“We must stress that this is not a process that replaces the broader consultation process. A stakeholder engagement process will start in earnest in April, at which time an opportunity will be given to all participants to make input—”
Referring to possible conflicts of interest, he said: “We believe that this concern is misplaced because, generally, almost all stakeholders do have specific interests and this is balanced out if everyone gets a fair chance to make inputs. The team that assists the department is balanced and is not dominated by any one interest group.”
The panel included David Macata from the National Union of Mineworkers, Khumalo said.
The department said there was “no sinister reason” behind the non-disclosure agreements. It was just that the process required the sharing of commercially sensitive information.
Xstrata defended the involvement of its employee, Mike Rossouw, a managing director at Xstrata Alloys, and said it in no way compromised the independence of the panel.
The company said Rossouw was wholly removed from the workings of its core arm of the business, Xstrata Coal.
“Xstrata’s consideration of its own power station is purely for the purposes of meeting the needs of its ferro-alloys operations due to Eskom’s inability to meet demand,” it said in a statement to the M&G.
“[Rossouw’s] involvement in the DoE’s [Energy Department’s] team of experts is purely based on his extensive experience and expertise, and Xstrata’s willingness to assist the government to mitigate risks that are threatening the economy, in particular the mining sector.
“The DG [director general] of the DoE is leading a team to develop a technically competent IRP2 for submission to the inter-ministerial committee meeting prior to its release for public comment,” it said.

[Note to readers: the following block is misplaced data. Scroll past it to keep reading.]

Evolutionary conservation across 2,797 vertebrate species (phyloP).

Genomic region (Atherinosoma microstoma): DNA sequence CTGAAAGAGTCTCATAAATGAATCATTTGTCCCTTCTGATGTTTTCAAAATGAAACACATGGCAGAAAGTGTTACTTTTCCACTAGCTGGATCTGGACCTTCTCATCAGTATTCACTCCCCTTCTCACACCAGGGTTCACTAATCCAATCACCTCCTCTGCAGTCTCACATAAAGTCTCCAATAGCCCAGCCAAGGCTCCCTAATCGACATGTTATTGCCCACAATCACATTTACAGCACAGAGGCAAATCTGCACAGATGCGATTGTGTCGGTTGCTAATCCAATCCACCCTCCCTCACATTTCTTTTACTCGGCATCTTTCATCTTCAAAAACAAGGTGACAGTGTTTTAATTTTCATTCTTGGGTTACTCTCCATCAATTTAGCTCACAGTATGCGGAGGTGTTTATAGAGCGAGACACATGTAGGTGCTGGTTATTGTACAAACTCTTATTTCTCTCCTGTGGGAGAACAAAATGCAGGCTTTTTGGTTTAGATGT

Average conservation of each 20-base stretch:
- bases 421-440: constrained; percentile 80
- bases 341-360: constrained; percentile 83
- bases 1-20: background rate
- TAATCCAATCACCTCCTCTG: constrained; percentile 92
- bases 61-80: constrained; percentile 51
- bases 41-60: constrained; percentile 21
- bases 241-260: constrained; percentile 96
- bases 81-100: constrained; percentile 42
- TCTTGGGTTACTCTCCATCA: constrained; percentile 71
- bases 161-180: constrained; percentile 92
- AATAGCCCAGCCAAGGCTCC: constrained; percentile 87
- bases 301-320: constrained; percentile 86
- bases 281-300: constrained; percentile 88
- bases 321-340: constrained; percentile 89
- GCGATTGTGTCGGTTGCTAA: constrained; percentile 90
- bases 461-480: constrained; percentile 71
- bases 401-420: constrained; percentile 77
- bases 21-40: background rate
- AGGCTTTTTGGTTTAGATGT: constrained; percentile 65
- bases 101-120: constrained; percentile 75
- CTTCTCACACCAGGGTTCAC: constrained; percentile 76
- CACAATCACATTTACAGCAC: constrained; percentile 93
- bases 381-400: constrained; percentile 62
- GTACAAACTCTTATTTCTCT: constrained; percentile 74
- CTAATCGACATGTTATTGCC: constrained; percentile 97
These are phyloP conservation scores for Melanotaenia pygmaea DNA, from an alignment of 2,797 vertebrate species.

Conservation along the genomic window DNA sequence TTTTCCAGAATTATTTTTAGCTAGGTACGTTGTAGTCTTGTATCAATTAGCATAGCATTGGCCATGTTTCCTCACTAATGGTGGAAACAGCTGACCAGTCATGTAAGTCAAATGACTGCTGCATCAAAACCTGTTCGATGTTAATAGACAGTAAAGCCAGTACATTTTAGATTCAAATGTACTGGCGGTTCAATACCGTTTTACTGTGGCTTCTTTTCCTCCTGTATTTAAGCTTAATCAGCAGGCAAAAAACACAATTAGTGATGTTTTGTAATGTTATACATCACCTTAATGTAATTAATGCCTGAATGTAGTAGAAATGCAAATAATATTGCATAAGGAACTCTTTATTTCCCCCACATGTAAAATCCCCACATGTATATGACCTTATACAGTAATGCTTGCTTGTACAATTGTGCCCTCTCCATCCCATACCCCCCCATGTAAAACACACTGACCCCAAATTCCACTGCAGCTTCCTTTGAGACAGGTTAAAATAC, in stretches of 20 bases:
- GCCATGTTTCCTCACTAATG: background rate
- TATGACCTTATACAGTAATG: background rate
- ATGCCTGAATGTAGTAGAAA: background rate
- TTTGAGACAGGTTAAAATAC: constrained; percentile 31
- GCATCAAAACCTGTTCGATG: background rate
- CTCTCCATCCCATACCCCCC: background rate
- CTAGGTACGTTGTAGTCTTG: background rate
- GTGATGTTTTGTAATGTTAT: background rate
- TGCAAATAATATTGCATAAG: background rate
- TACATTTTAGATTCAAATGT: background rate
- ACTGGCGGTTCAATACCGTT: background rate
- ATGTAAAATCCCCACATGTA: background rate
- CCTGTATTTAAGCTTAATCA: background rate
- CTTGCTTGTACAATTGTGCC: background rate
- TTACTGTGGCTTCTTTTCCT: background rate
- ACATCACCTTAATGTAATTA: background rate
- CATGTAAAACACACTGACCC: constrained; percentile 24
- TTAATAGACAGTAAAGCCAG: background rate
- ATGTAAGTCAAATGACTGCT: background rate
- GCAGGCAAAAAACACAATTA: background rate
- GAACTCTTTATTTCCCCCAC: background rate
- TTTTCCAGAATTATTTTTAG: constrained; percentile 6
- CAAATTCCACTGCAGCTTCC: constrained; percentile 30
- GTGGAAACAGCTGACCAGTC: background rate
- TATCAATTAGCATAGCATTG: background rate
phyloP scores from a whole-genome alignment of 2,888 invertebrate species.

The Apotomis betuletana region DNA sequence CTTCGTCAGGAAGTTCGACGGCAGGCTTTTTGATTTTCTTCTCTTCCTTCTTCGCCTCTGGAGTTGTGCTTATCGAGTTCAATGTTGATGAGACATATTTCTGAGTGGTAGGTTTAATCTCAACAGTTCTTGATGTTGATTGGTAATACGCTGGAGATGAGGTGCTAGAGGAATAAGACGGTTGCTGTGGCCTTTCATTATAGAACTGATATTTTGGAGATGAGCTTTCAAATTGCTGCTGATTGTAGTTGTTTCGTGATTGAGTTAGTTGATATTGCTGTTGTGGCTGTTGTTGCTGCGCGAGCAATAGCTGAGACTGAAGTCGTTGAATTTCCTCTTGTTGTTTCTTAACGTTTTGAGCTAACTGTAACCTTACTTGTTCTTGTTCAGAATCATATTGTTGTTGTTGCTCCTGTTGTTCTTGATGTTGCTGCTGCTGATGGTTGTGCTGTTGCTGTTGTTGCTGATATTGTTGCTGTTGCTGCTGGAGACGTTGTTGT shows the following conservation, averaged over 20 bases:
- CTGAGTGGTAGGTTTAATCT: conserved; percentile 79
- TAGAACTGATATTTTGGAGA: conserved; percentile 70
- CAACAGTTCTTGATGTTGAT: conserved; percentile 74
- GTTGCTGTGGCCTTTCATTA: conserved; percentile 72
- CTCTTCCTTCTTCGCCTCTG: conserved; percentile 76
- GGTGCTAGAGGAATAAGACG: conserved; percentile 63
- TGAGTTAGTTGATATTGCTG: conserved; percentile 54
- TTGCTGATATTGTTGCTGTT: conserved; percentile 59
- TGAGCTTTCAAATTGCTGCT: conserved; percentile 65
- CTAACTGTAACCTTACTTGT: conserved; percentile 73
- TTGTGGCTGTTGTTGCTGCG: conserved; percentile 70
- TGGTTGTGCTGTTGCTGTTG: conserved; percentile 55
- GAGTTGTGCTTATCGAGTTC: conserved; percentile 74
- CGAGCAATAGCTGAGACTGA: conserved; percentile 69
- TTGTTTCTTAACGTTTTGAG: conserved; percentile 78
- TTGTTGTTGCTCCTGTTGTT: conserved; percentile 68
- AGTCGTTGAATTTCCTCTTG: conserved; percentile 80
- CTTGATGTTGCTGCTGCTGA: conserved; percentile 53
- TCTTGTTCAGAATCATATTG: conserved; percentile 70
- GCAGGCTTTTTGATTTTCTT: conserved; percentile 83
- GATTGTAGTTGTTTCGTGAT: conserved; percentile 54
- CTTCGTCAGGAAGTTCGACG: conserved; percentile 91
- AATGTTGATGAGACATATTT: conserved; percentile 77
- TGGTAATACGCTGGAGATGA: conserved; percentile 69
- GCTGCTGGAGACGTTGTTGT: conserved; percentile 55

“The DG approached various experts and consultants in finance, supply and demand from within the industry to support the DoE in drafting the above mentioned IRP.
“The DG invited individuals based on their knowledge and experience to serve in their personal capacity as experts and [they] cannot, nor do they, represent any particular constituency.
“It is Xstrata’s general approach to work proactively with stakeholders, including the government and this is one of those cases.”
Similarly AngloAmerican said: “The DoE has approached knowledgeable individuals within a number of organisations, including AngloAmerican, to support them in drafting their submission in their personal capacities subject to signing non-disclosure agreements with those individuals.”
Ian Langridge, Anglo’s global energy head, is on the panel. He also chairs the Energy Intensive Users Group.
Peet du Plooy, the trade and investment programme adviser at the WWF, called for an energy planning process “that is transparent, with participation by all stakeholders”.
“It is not clear how companies who are either major suppliers to the electricity system in the form of coal or major clients of the electricity system in the form of mines and energy-intensive minerals processing would be able to provide unbiased advice that is best for the country, rather than best for a narrow set of interests,” he said.
The Department of Public enterprises said that the report of the technical task team would be “subject to layers of scrutiny both within and outside of government”. It would be assessed by senior officials of several ministries who were part of an inter-departmental task team that fell under the inter-ministerial committee. In turn, the report would be reviewed by the “several ministers who participate on the committee”.